Psidium guajava is frequently found growing in the hammocks and disturbed sites of the central and southern peninsula of Florida (Wunderlin, 2003). Common guava is native to Asia and Australia but escaped cultivation. It blooms all year.
Evergreen shrub or small tree to 9 m (30 ft) tall, with scaly greenish-brown bark and young branches 4-angled, pubescent.
Opposite, simple, short-stalked, entire, oval to oblong-elliptic, to 15 cm (6 in) long; pubescent below, with veins impressed above and conspicuously raised below.
White, fragrant, to 4 cm (1.6 in) wide; borne singly or a few together at leaf axils; many stamens.
An oval or pear-shaped berry, 3–10 cm (1–4 in) long, yellow at maturity; with yellow or dark pink flesh some-what dull in taste; seeds numerous.
Forms thickets and has a serious impact in native forests and open woodlands. Along with the strawberry guava and the Surinam cherry, also serves as a major host for the naturalized Caribbean fruit fly, which occasionally spreads to commercial citrus crops. FLEPPC Category I
C, SW, SE
Field Notations PSIDGUAJ/PSGU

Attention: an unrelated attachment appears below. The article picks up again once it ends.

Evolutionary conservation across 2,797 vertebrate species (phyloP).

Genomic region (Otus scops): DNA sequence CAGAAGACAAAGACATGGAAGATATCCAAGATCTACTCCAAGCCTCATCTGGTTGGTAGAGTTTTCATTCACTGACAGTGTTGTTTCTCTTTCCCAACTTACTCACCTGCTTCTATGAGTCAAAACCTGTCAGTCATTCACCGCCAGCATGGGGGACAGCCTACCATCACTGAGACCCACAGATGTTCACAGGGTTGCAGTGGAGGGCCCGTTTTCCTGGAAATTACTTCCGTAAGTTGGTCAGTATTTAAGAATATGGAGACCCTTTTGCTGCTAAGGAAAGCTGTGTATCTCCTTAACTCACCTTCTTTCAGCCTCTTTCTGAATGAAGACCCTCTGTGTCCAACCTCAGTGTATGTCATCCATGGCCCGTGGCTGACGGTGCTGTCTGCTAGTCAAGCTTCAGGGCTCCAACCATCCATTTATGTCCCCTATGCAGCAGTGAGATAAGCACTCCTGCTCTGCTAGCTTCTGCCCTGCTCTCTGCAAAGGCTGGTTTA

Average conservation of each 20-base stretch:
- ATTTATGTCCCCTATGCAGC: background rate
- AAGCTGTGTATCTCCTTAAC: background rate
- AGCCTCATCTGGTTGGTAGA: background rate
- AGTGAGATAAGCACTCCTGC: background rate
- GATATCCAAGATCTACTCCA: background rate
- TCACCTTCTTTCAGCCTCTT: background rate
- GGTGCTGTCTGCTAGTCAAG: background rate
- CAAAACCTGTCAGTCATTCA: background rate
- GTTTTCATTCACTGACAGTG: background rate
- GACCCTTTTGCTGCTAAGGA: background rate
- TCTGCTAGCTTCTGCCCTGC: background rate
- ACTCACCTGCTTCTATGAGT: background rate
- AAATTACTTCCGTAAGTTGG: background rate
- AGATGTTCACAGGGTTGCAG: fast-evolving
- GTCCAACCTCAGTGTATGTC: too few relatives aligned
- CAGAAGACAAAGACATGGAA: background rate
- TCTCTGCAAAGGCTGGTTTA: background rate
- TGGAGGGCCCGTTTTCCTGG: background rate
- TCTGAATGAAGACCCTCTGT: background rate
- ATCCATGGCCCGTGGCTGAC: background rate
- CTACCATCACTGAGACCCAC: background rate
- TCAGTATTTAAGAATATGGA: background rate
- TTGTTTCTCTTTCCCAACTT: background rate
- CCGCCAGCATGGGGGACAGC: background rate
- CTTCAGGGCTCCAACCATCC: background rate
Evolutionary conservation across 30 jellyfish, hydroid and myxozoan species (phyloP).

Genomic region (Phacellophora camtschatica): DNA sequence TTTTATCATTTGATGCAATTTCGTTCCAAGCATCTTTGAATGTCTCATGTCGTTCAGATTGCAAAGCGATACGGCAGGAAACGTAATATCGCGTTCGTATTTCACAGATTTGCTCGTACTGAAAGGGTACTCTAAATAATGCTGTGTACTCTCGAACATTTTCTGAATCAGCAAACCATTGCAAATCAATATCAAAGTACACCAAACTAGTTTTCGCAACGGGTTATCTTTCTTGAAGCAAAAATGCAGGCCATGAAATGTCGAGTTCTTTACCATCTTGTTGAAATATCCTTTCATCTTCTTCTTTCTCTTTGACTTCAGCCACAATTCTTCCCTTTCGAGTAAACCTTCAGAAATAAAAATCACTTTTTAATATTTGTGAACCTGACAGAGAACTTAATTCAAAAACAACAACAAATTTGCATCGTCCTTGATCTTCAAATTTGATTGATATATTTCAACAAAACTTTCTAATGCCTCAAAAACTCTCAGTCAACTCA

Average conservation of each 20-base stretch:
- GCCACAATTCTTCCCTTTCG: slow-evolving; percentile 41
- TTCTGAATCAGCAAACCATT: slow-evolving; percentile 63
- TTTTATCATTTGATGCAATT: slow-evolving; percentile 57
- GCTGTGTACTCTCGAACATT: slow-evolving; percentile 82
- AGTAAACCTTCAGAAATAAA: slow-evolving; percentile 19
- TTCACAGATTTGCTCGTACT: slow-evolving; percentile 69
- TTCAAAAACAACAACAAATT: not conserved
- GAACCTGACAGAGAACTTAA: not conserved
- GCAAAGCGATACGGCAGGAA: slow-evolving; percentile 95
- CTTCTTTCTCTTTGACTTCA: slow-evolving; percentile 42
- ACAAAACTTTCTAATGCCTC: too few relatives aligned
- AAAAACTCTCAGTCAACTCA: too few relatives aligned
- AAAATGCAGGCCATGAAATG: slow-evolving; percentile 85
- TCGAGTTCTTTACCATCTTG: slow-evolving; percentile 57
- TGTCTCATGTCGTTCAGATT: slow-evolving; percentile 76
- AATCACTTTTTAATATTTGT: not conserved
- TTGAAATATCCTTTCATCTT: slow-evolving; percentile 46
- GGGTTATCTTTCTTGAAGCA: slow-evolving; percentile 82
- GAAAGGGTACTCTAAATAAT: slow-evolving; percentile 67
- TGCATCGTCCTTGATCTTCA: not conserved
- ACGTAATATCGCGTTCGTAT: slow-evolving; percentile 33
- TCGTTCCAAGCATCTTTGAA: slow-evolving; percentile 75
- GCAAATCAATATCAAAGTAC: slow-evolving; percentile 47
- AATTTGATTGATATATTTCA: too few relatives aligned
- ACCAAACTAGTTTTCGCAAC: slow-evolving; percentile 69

Text from Invasive and Non-native Plants You Should Know – Recognition Cards 2
View the herbarium specimen image from the University of Florida Herbarium Digital Imaging Projects.
1. Identification and Biology of Nonnative Plants in Florida’s Natural Areas – Second Edition, by K.A. Langeland, H.M. Cherry, et al. University of Florida-IFAS Publication # SP 257. 2008.
2. From Strangers in Paradise, Impact and Management of Nonindigenous Species in Florida, Chapter 2: Florida’s Invasion by Nonindigenous Plants: History, Screening, and Regulation, by D.R. Gordon and K.P. Thomas, pp. 21-37. Island Press, Washington, DC, 1997.
3. Invasive and Non-native Plants You Should Know – Recognition Cards, by A. Richard and V. Ramey. University of Florida-IFAS Publication # SP 431. 2007.
4. Integrated Management of Nonnative Plants in Natural Areas of Florida, by K. A. Langeland, J. A. Ferrell, B. Sellers, G. E. MacDonald, and R. K. Stocker. University of Florida-IFAS Publication # SP 242. 2011.
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